Grapefruit Blossom Pot de Creme is delicately infused with the essence of spring — if you can’t get citrus blossoms, try lilac, jasmine, honeysuckle, or elderberry.
Spring is around the corner…in fact here in Los Angeles it’s already arrived…trees all over town are blooming and the air is heavy with their incredible fragrance. When you walk outside at night it hits you like a ton of bricks. Spring blossoms have to be aromatic — they carry the future of their species on their little backs. If they don’t do a good job of attracting the bees, the trees won’t get pollinated. The period is brief, but in high season the scent of spring blossoms can be transcendent. I tried to capture that essence in these pot de cremes. You can take the general concept and run with it in a variety of ways depending on what you find blooming around you this spring.
In our backyard there is a huge grapefruit tree, and for most of the year it produces more grapefruits that we can handle. Right now it’s covered in blossoms and the aroma is intoxicating. Knowing that orange blossom is a common flavoring in Middle Eastern dishes, I wanted to experiment to see if the grapefruit blossom would translate into something delicious as well.
If you want to extract the flavor from the blossoms you can do it in several ways, all of them simple. In this case I warmed the cream that I was going to use to make the pot de creme, and added the clean blossoms right to it. I let it steep overnight, and then strained it. I would do the same if I wanted to make ice cream. For a cocktail I would infuse the blossoms in water to make a simple syrup. For a cookie or cake, I would let the blossoms hang out in some sugar to permeate it with their flavor, and then use the sugar to bake with. These same principles holds true for using all kinds of edible blossoms in cooking. If you don’t have access to a citrus tree, there are lots of other edible spring blossoms , but for this recipe you are looking for particularly aromatic blossoms:
- crab apple
Cooking with flowers encourages you to broaden your palate and also makes you aware of how important aromas are to the enjoyment of food. When I take a spoonful of this pot de creme I savor it in my mouth and through my nose, and I find that floral flavors linger on the palate. I guess it’s similar to how I’d enjoy a fine wine or Brandy.
I really like this way this Grapefruit Blossom Pot de Creme turned out…it’s super delicate, but that insane aroma that I am so bowled over by is definitely captured in this dessert. It’s almost as if you have to taste and breath it in at the same time to fully appreciate it. I added a little fresh grapefruit juice to the cream, but not too much because I didn’t want to overpower the fragrance of the blossoms. I think this would be wonderful for a Mother’s Day or Easter brunch, you can make it the day before and serve in pretty little glasses. Decorate with a few of the fresh petals and maybe a twist of grapefruit zest.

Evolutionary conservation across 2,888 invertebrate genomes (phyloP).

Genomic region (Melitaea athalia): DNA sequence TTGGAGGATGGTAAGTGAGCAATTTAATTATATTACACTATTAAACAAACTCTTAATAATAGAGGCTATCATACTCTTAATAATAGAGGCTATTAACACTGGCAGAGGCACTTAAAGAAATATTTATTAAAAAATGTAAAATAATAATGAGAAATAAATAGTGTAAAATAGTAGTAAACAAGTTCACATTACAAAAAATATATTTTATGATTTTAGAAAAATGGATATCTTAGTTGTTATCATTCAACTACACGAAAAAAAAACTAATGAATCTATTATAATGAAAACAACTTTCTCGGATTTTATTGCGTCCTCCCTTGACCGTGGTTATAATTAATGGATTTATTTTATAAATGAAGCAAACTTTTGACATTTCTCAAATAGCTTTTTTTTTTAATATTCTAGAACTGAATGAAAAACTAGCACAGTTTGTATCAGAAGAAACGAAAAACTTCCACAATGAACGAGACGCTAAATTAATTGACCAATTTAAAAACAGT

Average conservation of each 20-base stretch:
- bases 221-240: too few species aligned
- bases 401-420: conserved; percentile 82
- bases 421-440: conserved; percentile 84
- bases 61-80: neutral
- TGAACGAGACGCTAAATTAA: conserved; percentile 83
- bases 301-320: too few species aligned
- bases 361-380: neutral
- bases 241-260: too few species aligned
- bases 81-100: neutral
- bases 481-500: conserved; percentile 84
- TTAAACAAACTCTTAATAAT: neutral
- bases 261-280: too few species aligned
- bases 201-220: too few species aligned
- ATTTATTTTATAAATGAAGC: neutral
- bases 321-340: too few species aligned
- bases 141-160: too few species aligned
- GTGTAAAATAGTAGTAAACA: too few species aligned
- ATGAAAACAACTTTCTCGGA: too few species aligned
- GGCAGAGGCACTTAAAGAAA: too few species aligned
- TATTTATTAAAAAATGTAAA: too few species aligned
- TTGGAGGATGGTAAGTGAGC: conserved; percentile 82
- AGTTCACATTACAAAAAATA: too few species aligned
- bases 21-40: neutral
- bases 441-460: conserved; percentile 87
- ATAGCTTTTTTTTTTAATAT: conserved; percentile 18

Grapefruit Blossom Pot de Creme
- a big handful of grapefruit blossom petals
- 2 cups heavy cream
- 4 large egg yolks
- 3 Tbsp sugar
- 1/3 cup fresh squeezed white grapefruit juice
- Put the cream and the blossoms into a heavy bottomed sauce pan and stir to combine. Heat on medium stirring occasionally, until the mixture just comes to a simmer. Turn off heat and let it cool to room temperature. Cover, put in the refrigerator, and leave overnight, making sure that the flowers are immersed in the cream.
- Strain the cream through a fine mesh sieve. Measure out 1 1/2 cups. (You'll have a bit leftover)
- Whisk the egg yolks and sugar together in a saucepan. Add the strained cream (1 1/2 cups) and the grapefruit juice.
- Heat on medium, stirring constantly, until the mixture just comes to a slight simmer and thickens. Don't boil.
- Pour the thickened mixture into small glasses or cups, you should have four servings.
- Refrigerate until fully chilled, or overnight.
- Garnish with a blossom or a twist of grapefruit zest if you like.
- Choose only blossoms that you know to be edible and pesticide free. Remove the stamens if you are prone to allergies and just use the petals. Lots of flowers are edible, for a comprehensive list, click HERE.
- The flavor of this dessert is mild and aromatic, don’t expect a strong grapefruit taste.
- Resist the urge to use grated grapefruit zest in the cream mixture, it’s bitter.
- You’ll have a bit of leftover cream which you can whip for a topping if you like.